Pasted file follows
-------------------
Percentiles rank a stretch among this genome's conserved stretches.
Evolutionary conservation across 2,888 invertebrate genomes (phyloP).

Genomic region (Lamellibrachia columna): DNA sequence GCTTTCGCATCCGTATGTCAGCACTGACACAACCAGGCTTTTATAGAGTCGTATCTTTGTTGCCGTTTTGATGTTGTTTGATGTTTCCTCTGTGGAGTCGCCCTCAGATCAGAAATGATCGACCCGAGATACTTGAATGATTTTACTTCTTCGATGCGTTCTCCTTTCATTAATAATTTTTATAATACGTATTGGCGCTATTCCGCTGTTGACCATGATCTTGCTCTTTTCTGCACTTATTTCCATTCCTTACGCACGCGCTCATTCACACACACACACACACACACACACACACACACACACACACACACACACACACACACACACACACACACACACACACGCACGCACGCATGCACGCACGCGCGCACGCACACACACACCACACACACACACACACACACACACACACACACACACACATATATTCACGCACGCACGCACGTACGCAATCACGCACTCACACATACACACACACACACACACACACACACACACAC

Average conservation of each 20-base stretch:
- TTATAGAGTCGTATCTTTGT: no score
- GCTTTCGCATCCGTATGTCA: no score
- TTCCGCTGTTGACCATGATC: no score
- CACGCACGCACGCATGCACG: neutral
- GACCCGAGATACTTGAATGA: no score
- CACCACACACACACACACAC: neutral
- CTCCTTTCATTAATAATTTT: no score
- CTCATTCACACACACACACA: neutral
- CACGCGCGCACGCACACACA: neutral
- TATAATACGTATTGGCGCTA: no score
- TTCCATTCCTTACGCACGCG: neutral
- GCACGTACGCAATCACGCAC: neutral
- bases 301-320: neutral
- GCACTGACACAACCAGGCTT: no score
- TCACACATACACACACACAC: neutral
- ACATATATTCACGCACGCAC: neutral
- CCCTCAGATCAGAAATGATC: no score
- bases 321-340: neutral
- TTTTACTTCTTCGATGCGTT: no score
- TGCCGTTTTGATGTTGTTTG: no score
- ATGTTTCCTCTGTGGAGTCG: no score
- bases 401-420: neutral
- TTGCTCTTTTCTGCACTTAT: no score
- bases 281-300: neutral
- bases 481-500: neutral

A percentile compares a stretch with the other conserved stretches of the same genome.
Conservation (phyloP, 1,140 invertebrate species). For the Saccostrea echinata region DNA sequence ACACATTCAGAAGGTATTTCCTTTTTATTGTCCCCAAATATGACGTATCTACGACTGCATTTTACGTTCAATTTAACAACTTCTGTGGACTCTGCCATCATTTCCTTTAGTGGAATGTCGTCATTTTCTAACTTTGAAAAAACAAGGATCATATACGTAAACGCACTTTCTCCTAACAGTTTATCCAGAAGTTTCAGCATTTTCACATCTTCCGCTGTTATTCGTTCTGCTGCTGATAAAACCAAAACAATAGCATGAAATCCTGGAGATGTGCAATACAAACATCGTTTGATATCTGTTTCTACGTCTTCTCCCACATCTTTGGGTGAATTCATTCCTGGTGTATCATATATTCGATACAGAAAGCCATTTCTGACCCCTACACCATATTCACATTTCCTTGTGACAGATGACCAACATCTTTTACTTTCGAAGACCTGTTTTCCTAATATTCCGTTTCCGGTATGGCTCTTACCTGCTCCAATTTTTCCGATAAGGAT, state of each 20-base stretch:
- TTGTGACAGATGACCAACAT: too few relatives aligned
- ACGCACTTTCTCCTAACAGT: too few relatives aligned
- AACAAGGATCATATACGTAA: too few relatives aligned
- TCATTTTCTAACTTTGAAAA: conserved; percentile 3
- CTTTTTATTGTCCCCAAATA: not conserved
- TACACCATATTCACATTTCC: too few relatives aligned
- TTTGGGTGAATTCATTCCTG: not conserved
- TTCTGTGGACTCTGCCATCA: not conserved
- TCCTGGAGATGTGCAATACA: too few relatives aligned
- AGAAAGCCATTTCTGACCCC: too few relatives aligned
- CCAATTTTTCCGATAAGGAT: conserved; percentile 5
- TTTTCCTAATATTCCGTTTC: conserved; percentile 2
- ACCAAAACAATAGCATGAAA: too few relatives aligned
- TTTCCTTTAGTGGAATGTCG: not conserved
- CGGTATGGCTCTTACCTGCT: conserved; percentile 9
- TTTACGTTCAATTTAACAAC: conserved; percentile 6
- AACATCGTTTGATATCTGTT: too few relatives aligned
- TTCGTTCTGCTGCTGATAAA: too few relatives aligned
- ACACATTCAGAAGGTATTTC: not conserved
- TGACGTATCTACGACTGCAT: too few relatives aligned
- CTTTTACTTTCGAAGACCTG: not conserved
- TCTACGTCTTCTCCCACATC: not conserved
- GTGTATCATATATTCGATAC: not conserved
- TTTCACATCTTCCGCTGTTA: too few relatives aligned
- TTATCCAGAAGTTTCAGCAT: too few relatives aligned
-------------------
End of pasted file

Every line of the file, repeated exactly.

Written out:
Percentiles rank a stretch among this genome's conserved stretches.
Evolutionary conservation across 2,888 invertebrate genomes (phyloP).

Genomic region (Lamellibrachia columna): DNA sequence GCTTTCGCATCCGTATGTCAGCACTGACACAACCAGGCTTTTATAGAGTCGTATCTTTGTTGCCGTTTTGATGTTGTTTGATGTTTCCTCTGTGGAGTCGCCCTCAGATCAGAAATGATCGACCCGAGATACTTGAATGATTTTACTTCTTCGATGCGTTCTCCTTTCATTAATAATTTTTATAATACGTATTGGCGCTATTCCGCTGTTGACCATGATCTTGCTCTTTTCTGCACTTATTTCCATTCCTTACGCACGCGCTCATTCACACACACACACACACACACACACACACACACACACACACACACACACACACACACACACACACACACACACACACGCACGCACGCATGCACGCACGCGCGCACGCACACACACACCACACACACACACACACACACACACACACACACACACACATATATTCACGCACGCACGCACGTACGCAATCACGCACTCACACATACACACACACACACACACACACACACACACAC

Average conservation of each 20-base stretch:
- TTATAGAGTCGTATCTTTGT: no score
- GCTTTCGCATCCGTATGTCA: no score
- TTCCGCTGTTGACCATGATC: no score
- CACGCACGCACGCATGCACG: neutral
- GACCCGAGATACTTGAATGA: no score
- CACCACACACACACACACAC: neutral
- CTCCTTTCATTAATAATTTT: no score
- CTCATTCACACACACACACA: neutral
- CACGCGCGCACGCACACACA: neutral
- TATAATACGTATTGGCGCTA: no score
- TTCCATTCCTTACGCACGCG: neutral
- GCACGTACGCAATCACGCAC: neutral
- bases 301-320: neutral
- GCACTGACACAACCAGGCTT: no score
- TCACACATACACACACACAC: neutral
- ACATATATTCACGCACGCAC: neutral
- CCCTCAGATCAGAAATGATC: no score
- bases 321-340: neutral
- TTTTACTTCTTCGATGCGTT: no score
- TGCCGTTTTGATGTTGTTTG: no score
- ATGTTTCCTCTGTGGAGTCG: no score
- bases 401-420: neutral
- TTGCTCTTTTCTGCACTTAT: no score
- bases 281-300: neutral
- bases 481-500: neutral

A percentile compares a stretch with the other conserved stretches of the same genome.
Conservation (phyloP, 1,140 invertebrate species). For the Saccostrea echinata region DNA sequence ACACATTCAGAAGGTATTTCCTTTTTATTGTCCCCAAATATGACGTATCTACGACTGCATTTTACGTTCAATTTAACAACTTCTGTGGACTCTGCCATCATTTCCTTTAGTGGAATGTCGTCATTTTCTAACTTTGAAAAAACAAGGATCATATACGTAAACGCACTTTCTCCTAACAGTTTATCCAGAAGTTTCAGCATTTTCACATCTTCCGCTGTTATTCGTTCTGCTGCTGATAAAACCAAAACAATAGCATGAAATCCTGGAGATGTGCAATACAAACATCGTTTGATATCTGTTTCTACGTCTTCTCCCACATCTTTGGGTGAATTCATTCCTGGTGTATCATATATTCGATACAGAAAGCCATTTCTGACCCCTACACCATATTCACATTTCCTTGTGACAGATGACCAACATCTTTTACTTTCGAAGACCTGTTTTCCTAATATTCCGTTTCCGGTATGGCTCTTACCTGCTCCAATTTTTCCGATAAGGAT, state of each 20-base stretch:
- TTGTGACAGATGACCAACAT: too few relatives aligned
- ACGCACTTTCTCCTAACAGT: too few relatives aligned
- AACAAGGATCATATACGTAA: too few relatives aligned
- TCATTTTCTAACTTTGAAAA: conserved; percentile 3
- CTTTTTATTGTCCCCAAATA: not conserved
- TACACCATATTCACATTTCC: too few relatives aligned
- TTTGGGTGAATTCATTCCTG: not conserved
- TTCTGTGGACTCTGCCATCA: not conserved
- TCCTGGAGATGTGCAATACA: too few relatives aligned
- AGAAAGCCATTTCTGACCCC: too few relatives aligned
- CCAATTTTTCCGATAAGGAT: conserved; percentile 5
- TTTTCCTAATATTCCGTTTC: conserved; percentile 2
- ACCAAAACAATAGCATGAAA: too few relatives aligned
- TTTCCTTTAGTGGAATGTCG: not conserved
- CGGTATGGCTCTTACCTGCT: conserved; percentile 9
- TTTACGTTCAATTTAACAAC: conserved; percentile 6
- AACATCGTTTGATATCTGTT: too few relatives aligned
- TTCGTTCTGCTGCTGATAAA: too few relatives aligned
- ACACATTCAGAAGGTATTTC: not conserved
- TGACGTATCTACGACTGCAT: too few relatives aligned
- CTTTTACTTTCGAAGACCTG: not conserved
- TCTACGTCTTCTCCCACATC: not conserved
- GTGTATCATATATTCGATAC: not conserved
- TTTCACATCTTCCGCTGTTA: too few relatives aligned
- TTATCCAGAAGTTTCAGCAT: too few relatives aligned